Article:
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Throughout the week we post dozens of original stories, connecting the dots across the travel industry, and every weekend we sum it all up. This weekend roundup examines aviation.
For all of our weekend roundups, go here.
Airlines Strike a Delicate Balance When Selling Discount Tickets: Are you seeing more discounts in advance from Alaska Airlines? Maybe you’re seeing fewer cheap seats in advance from United? This isn’t a fluke. Both airlines have made changes to revenue strategies in recent months.
Skift Forum Europe: British Airways CEO on Remaking an Iconic Company. Alex Cruz said fixing British Airways would take several years. After three years on the job, he appears to be making progress. But there’s more work ahead.
Emirates: The Media Company That Happens to Fly Jets Too: When you dig into how much it invests in its in-flight entertainment, Emirates is actually a flying media company. Its investment is hugely passenger-centric, but advertisers certainly don’t mind reaching a highly qualified audience.
United Becomes First Airline to Add Gender Identifications for Non-Binary Flyers: United is the first U.S. airline to let its passengers pick a gender option other than male or female when booking tickets. Delta and other carriers said last month that they plan to make similar moves shortly. We’re with they/them.
The Dirty Business Targeting AirAsia Indonesia Just Got Dirtier: It appears that AirAsia has a bigger problem on its hands than it can possibly imagine. Now, even the largest local tour operators have stopped selling its flights on their online platforms. Whatever the outcome, one thing is clear: Online travel booking is such a powerful weapon.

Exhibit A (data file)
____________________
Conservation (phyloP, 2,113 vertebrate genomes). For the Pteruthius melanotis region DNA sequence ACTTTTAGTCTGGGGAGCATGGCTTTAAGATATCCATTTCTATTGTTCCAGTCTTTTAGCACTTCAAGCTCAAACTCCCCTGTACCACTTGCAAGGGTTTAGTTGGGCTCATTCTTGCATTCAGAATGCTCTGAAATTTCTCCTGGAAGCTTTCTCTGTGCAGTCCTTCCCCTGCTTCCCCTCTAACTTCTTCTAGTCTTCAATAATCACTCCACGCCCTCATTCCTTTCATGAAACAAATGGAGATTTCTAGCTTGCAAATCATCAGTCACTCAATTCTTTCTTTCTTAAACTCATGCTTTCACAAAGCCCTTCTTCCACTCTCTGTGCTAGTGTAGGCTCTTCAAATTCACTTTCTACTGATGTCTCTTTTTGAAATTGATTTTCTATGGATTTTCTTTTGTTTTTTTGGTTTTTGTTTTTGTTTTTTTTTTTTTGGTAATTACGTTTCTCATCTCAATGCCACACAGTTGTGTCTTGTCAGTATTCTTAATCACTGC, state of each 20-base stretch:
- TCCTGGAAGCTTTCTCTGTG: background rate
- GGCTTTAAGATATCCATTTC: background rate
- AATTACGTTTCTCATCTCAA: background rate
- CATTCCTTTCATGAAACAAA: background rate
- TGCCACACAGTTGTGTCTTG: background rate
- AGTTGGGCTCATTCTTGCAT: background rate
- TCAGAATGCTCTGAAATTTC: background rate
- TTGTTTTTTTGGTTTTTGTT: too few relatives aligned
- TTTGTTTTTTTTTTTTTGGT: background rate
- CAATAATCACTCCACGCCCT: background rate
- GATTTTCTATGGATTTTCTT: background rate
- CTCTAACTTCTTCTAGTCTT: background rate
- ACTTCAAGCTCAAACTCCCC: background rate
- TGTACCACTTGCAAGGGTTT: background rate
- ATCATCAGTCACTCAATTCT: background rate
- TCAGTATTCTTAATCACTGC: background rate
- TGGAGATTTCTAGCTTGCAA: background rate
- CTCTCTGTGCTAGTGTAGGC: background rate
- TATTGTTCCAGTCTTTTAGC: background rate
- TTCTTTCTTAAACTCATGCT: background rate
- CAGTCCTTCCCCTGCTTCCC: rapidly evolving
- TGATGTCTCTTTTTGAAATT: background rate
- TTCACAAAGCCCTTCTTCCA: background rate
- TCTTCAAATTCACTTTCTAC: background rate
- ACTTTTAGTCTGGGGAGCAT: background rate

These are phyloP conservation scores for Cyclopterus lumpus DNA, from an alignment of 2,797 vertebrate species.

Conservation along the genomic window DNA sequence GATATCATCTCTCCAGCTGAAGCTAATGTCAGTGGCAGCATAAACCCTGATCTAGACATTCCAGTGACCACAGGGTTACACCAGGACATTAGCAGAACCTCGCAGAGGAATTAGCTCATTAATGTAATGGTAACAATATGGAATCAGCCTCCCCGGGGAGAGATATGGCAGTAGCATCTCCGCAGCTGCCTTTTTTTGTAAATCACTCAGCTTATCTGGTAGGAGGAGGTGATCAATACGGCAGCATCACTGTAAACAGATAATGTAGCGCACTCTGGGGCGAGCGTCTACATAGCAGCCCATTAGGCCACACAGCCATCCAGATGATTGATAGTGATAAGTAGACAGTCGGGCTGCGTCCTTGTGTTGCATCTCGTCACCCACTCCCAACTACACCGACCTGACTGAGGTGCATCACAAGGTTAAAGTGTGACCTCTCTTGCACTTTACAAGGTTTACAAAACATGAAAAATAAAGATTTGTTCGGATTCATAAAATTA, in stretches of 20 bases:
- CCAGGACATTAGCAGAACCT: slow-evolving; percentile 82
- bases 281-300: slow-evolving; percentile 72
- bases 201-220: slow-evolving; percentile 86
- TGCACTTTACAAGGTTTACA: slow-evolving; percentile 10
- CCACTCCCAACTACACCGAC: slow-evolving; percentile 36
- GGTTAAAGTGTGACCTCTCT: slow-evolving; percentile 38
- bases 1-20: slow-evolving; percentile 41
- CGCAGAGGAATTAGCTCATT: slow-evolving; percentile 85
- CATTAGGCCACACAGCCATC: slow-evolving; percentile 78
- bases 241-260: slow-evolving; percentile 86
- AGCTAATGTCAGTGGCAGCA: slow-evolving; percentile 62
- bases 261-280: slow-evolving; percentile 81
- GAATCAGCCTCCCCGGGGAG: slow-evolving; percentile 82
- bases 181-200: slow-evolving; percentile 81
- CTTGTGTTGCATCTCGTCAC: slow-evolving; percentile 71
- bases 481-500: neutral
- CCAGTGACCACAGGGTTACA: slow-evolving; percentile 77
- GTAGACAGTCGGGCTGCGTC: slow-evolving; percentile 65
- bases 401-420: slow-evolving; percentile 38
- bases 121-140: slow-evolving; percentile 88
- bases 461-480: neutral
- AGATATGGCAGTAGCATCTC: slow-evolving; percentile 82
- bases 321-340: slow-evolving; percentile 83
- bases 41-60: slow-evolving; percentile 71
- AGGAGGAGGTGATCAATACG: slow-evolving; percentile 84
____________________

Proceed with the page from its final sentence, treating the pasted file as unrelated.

Wow Air Moves On After Frontier Owner Bails on Talks: If Indigo Partners isn’t willing to invest, we’re betting that things don’t look pretty at Wow Air. Will the struggling carrier survive?
American Airlines and China Southern Launch Frequent Flyer Partnership: American’s loyalty members may no longer have to worry about the mixed messages coming from China Southern and its plans to join the Oneworld Alliance. With a new partnership, frequent flyers on both carriers will now be able to reap benefits — with or without China Southern playing a role in Oneworld.
TUI Group Sells Its Only Non-Charter Airline: TUI’s charter airlines remain an essential part of the overall tourism business, but Corsair has never been a good fit. The German tourism giant has tried to sell the carrier before and has finally found a buyer.
Does a Tour Operator Really Need Its Own Airline? TUI clearly thinks having an airline is crucial, but what about its big rival Thomas Cook?